Since Louise reveled and delighted in death, she must have been a very happy woman:
 

  • Fred Brinkamp was Louise’s first husband. A wealthy farmer from Barrington, Ill., he died several years before Bissonette was murdered and left her an estate of $5,000 (equal to the buying power of about $120,000 today).
  • Cory Brinkamp, Louise’s daughter, died in Barrington when she was 8 years old.
  • Florence Brinkamp, 4, also died while the family lived in Barrington. The deaths of Florence and Cory occurred in the same year as their father’s.
  • Lillian Brinkamp, a step-granddaughter through her marriage with Fred, died in 1906 while under the care of Louise.
  • Charles Vermilya, her second husband, preceded Bissonette in death by two years and left his not-so-grief-stricken widow $2,000.
  • Frank Brinkamp, Louise’s son and her only surviving link to Fred, died in 1910, leaving his mother $1,200.
  • Harry J. Vermilya, a step-son, also died in 1910 after a quarrel with Louise over the disposition of his father’s house.
  • Richard Smith, another boarder in her home died in 1910. His landlady was named his insurance beneficiary, receiving a death benefit of $2,000. Some believe that Smith, a conductor on the Illinois Central Railroad, was actually Louise’s third husband.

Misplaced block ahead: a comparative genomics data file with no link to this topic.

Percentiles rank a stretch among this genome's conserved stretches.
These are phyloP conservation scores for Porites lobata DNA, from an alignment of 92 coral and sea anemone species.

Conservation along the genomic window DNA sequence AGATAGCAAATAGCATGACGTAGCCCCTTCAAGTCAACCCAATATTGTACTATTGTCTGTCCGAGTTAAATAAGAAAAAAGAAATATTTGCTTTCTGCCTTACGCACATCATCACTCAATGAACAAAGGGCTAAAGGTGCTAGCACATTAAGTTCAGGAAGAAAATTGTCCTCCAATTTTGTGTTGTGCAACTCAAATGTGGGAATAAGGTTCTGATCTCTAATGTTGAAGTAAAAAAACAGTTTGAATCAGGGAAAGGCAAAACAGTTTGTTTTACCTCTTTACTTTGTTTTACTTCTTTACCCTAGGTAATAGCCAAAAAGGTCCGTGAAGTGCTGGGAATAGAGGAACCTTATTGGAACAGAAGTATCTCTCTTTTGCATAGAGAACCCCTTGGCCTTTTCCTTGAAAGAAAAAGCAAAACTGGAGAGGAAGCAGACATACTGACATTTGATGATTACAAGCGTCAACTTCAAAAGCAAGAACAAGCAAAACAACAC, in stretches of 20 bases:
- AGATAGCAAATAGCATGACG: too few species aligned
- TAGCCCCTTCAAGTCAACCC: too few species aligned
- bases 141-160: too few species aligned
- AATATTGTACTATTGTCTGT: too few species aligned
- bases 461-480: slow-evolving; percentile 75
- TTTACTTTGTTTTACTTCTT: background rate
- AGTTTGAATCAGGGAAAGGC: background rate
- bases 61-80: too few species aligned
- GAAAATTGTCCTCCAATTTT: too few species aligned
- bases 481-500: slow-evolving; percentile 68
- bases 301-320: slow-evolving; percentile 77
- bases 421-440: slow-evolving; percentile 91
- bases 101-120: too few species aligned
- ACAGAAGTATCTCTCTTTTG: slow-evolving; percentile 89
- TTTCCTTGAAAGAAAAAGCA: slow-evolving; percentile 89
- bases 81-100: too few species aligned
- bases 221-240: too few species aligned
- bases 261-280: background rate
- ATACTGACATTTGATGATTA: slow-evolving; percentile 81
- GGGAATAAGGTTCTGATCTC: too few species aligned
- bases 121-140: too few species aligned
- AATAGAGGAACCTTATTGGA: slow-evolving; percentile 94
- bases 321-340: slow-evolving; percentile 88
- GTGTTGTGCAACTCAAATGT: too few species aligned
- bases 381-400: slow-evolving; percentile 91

Richard Smith’s estranged wife recalled that when she came to Chicago to claim her husband’s body, Louise was acting strangely.
 
“Mrs. Vermilya insisted on remaining in the room with the body of Smith,” said Detective Roy Hessler. “Mrs. Smith also said her husband’s death appeared very suspicious to her.”
 
Louise claimed that Bissonette was her fiance, despite the fact that the cop left his entire $1,500 estate to another woman who was his actual betrothed.